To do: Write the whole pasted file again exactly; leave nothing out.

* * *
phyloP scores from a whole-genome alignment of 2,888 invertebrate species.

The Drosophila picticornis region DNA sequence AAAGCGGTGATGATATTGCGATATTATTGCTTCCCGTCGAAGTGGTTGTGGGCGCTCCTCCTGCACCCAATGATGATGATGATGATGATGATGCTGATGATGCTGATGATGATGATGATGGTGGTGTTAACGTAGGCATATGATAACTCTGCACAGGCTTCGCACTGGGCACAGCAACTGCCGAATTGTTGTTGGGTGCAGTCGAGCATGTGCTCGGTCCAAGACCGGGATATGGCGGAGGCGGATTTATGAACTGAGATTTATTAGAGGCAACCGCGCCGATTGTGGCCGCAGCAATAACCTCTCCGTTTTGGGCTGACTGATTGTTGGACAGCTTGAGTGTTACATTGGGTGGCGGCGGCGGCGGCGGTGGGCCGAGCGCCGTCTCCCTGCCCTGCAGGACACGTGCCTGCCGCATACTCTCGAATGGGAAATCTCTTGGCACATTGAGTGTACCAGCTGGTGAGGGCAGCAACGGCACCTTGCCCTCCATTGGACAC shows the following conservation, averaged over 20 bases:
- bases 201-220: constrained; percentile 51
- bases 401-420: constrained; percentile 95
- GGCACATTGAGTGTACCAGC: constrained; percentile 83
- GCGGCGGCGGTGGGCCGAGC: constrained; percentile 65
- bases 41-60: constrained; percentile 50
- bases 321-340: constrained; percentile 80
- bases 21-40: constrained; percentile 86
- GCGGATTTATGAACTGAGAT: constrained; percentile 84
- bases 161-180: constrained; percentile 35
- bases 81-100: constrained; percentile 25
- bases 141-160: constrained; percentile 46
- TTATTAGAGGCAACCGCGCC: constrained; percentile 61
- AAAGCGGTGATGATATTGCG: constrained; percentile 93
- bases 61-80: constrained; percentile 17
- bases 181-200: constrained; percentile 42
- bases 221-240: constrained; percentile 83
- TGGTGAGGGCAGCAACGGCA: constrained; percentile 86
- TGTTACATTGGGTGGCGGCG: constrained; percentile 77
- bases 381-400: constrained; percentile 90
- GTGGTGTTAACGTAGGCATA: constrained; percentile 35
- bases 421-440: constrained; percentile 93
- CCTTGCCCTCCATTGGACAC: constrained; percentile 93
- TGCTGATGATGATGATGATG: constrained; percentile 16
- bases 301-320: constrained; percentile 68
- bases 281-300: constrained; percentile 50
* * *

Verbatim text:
phyloP scores from a whole-genome alignment of 2,888 invertebrate species.

The Drosophila picticornis region DNA sequence AAAGCGGTGATGATATTGCGATATTATTGCTTCCCGTCGAAGTGGTTGTGGGCGCTCCTCCTGCACCCAATGATGATGATGATGATGATGATGCTGATGATGCTGATGATGATGATGATGGTGGTGTTAACGTAGGCATATGATAACTCTGCACAGGCTTCGCACTGGGCACAGCAACTGCCGAATTGTTGTTGGGTGCAGTCGAGCATGTGCTCGGTCCAAGACCGGGATATGGCGGAGGCGGATTTATGAACTGAGATTTATTAGAGGCAACCGCGCCGATTGTGGCCGCAGCAATAACCTCTCCGTTTTGGGCTGACTGATTGTTGGACAGCTTGAGTGTTACATTGGGTGGCGGCGGCGGCGGCGGTGGGCCGAGCGCCGTCTCCCTGCCCTGCAGGACACGTGCCTGCCGCATACTCTCGAATGGGAAATCTCTTGGCACATTGAGTGTACCAGCTGGTGAGGGCAGCAACGGCACCTTGCCCTCCATTGGACAC shows the following conservation, averaged over 20 bases:
- bases 201-220: constrained; percentile 51
- bases 401-420: constrained; percentile 95
- GGCACATTGAGTGTACCAGC: constrained; percentile 83
- GCGGCGGCGGTGGGCCGAGC: constrained; percentile 65
- bases 41-60: constrained; percentile 50
- bases 321-340: constrained; percentile 80
- bases 21-40: constrained; percentile 86
- GCGGATTTATGAACTGAGAT: constrained; percentile 84
- bases 161-180: constrained; percentile 35
- bases 81-100: constrained; percentile 25
- bases 141-160: constrained; percentile 46
- TTATTAGAGGCAACCGCGCC: constrained; percentile 61
- AAAGCGGTGATGATATTGCG: constrained; percentile 93
- bases 61-80: constrained; percentile 17
- bases 181-200: constrained; percentile 42
- bases 221-240: constrained; percentile 83
- TGGTGAGGGCAGCAACGGCA: constrained; percentile 86
- TGTTACATTGGGTGGCGGCG: constrained; percentile 77
- bases 381-400: constrained; percentile 90
- GTGGTGTTAACGTAGGCATA: constrained; percentile 35
- bases 421-440: constrained; percentile 93
- CCTTGCCCTCCATTGGACAC: constrained; percentile 93
- TGCTGATGATGATGATGATG: constrained; percentile 16
- bases 301-320: constrained; percentile 68
- bases 281-300: constrained; percentile 50